In my long (to my mind at least) journey to where I am now, I eventually understood that, flaws and all, a child was a child from the moment they were conceived. I can't really point out a specific point where I realized this, but the 'moment of conception' realization came when I was trolling around a Catholic apologetics board. I can't remember the specifics, but one of the poster's was relating an anecdote where a professor/scientist? was lecturing to a class. He was a guest speaker, and the discussion was on proving where life began. The hosting teacher drew a line on the board, with different points along it, starting a conception and moving on down. After the lecture, the visiting lecturer continued the line, adding later in life possibilities. Graduating high school, college, marriage, getting a tenure as a professor. Those sort of things. And the point he made was that aside from the moment of conception, all of those points, all of those moments where you could point and say 'life begins here' were arbitrary. And that clicked for me.

And, thinking about it, I myself am only here because my mother chose to have me. Why? I don't know, she doesn't talk about my father, and I don't ask, because I know that it's a rough subject. I just know that she was eighteen, barely out of high school, and pregnant. I know that her parents supported her, and helped her, and for that, for my life, I am grateful. My best friend, a woman that I love as my sister, is only here because her mother chose to disregard the advice of her doctor. She was old when she got pregnant, and her doctor recommended an abortion, as a pregnancy at her age could be complicated. She didn't, and I have Eve.

So I'm thinking of these things, and I read this post over at Ave Maria, a blog that I adore. She's so clear, so concise, and right:

Ave Maria Gratia Plena...: You're walking down the street one day with five friends and you see a woman being raped...

Because these are the arguments that you hear to support abortion, and what's to stop them from flowing over into other crimes? And people will say, well, that can't happen, because those are crimes, and an abortion is legal. But abortion is a crime, whether the secular law sees it or not. It was a crime for a lot longer than it's been legal.

And I flow from the legalizing of killing our babies before they're born, later and later in their little lives, to the mothers who kill their children after they've been born. We just now had a grand jury return an indictment on a mother accused of killing her three year old daughter.

Arrest in Caylee Anthony Case

How can a mother do that? And I can't help but think that it comes from us cheapening life. Pregnant? Doesn't fit into your schedule? Abort. It's not really a child, not really even human yet. It has nothing to offer society. How much of a stretch is it for a person, selfish and clearly damaged in some fundamental way, to reach the conclusion that her child is in her way? That the baby, toddler, preteen, teenager cramps her lifestyle? She wants to go out and party, but no, there's the kid to worry about. Well, what does a three year old offer to the world? Nothing. So it's okay to kill her, because then we can get back to doing whatever we like, when we like. I'm not saying that this is this woman's process, but I think it's something to do with it. We've told generations of people that their babies aren't really human, and that just devalues all life.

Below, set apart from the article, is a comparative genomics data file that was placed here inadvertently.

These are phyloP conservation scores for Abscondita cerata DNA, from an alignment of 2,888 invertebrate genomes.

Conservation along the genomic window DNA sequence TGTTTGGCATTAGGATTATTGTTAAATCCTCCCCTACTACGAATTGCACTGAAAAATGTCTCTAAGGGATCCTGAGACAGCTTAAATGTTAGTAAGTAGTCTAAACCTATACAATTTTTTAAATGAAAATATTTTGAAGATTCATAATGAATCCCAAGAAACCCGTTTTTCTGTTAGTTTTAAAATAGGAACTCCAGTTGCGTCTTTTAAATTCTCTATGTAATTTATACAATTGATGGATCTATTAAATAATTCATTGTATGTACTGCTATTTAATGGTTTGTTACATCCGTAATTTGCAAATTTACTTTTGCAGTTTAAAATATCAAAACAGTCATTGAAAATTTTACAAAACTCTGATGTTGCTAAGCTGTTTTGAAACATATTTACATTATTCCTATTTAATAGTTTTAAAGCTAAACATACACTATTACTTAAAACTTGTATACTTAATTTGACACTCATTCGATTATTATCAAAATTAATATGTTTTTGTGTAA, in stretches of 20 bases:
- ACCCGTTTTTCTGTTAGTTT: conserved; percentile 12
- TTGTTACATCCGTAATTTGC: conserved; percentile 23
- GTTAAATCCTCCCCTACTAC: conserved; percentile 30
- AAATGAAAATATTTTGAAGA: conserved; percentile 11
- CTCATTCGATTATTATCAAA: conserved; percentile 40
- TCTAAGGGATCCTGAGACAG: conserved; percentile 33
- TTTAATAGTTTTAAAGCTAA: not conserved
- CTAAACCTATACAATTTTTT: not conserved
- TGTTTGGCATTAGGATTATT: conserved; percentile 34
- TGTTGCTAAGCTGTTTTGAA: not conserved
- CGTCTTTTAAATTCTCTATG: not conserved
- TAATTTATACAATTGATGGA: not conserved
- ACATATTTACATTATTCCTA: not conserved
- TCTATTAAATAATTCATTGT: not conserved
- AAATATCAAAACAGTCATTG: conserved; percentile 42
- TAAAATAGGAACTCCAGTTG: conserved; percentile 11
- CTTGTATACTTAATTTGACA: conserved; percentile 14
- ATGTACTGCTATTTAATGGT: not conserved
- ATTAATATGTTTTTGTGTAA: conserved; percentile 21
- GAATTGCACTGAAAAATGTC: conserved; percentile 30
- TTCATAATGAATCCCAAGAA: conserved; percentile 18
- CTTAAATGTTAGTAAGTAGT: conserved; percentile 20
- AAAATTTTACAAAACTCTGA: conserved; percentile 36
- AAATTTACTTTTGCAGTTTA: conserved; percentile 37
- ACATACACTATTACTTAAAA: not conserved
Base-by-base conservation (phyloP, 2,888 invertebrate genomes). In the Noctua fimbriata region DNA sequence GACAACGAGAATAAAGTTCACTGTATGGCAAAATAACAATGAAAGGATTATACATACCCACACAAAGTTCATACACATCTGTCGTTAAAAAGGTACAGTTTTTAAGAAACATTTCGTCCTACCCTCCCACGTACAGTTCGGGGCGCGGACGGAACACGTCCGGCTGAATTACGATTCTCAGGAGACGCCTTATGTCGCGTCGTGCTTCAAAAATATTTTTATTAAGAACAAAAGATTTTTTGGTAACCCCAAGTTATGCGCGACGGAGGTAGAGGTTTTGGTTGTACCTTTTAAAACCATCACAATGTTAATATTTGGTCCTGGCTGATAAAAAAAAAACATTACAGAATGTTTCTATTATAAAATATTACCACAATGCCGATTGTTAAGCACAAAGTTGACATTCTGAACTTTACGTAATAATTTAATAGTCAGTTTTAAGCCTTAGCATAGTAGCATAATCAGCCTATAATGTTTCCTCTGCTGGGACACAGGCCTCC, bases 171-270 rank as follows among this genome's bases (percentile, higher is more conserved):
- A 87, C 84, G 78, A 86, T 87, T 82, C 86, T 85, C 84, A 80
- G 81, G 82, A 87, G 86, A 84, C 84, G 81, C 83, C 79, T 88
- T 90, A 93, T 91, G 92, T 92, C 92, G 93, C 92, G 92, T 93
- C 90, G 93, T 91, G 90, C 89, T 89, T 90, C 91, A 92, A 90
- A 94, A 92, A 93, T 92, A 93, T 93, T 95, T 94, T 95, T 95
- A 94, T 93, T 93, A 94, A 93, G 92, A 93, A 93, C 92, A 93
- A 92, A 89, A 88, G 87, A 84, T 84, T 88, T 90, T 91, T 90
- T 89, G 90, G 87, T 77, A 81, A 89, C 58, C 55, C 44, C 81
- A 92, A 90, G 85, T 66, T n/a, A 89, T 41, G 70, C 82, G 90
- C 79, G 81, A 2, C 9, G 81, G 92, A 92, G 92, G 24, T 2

And where does this end? I'm afraid somewhere around here:

Ave Maria Gratia Plena...: And the evil keeps rolling in like a suffocating fog...

All life is either sacred and defensible, or it's not. And I'm afraid that this is where we're heading, more and more. I read this, and I remember by grandfather, who did so much to raise me. He died about ten years ago, from cancer, and toward the end, he was helpless. He was delusional from the pain, and the medicine, and he could do nothing for himself. But we took care of him. We had hospice in, and my mother and my grandmother and I all did what we could, which wasn't much. My uncles had the chance to come and see him, and when he died, he died at home, with my grandmother, with the woman that he loved. And it kills me to imagine someone saying to him that he was a burden! A drain on our family! He gave everything that he had for his family, for strangers, he was filled with so much love and kindness that I can't even begin to explain it. The least that we could do was honor him in his last days, keep him comfortable. He was worth more than any measure, from the beginning of his life to the very end.

And so must everyone else be, from beginning to end. And only God knows when that end should come. Not us.

Wednesday, October 8, 2008

My 'Babies' and Me

Given my reaction to the latest medical issue with my big dog, Baby, should I ever have children I will be the terror of every pediatrician within a hundred mile radius of my home.

My dog has had problems with ear infections. We treated them, and the vet said to keep cleaning his ears out once a week, which I have done. This morning, his ears were clearly bothering him, even though I'd cleaned his ears on Saturday. So I grabbed the cleaning stuff and proceeded to clean them again. Leaving aside the part where his one ear canal was so irritated and swollen that the top of the q-tip got stuck (I did get it out, after much screaming and gnashing of teeth on my part), his ear was still bothering him so much that he managed, in about ten minutes, to scratch himself bloody.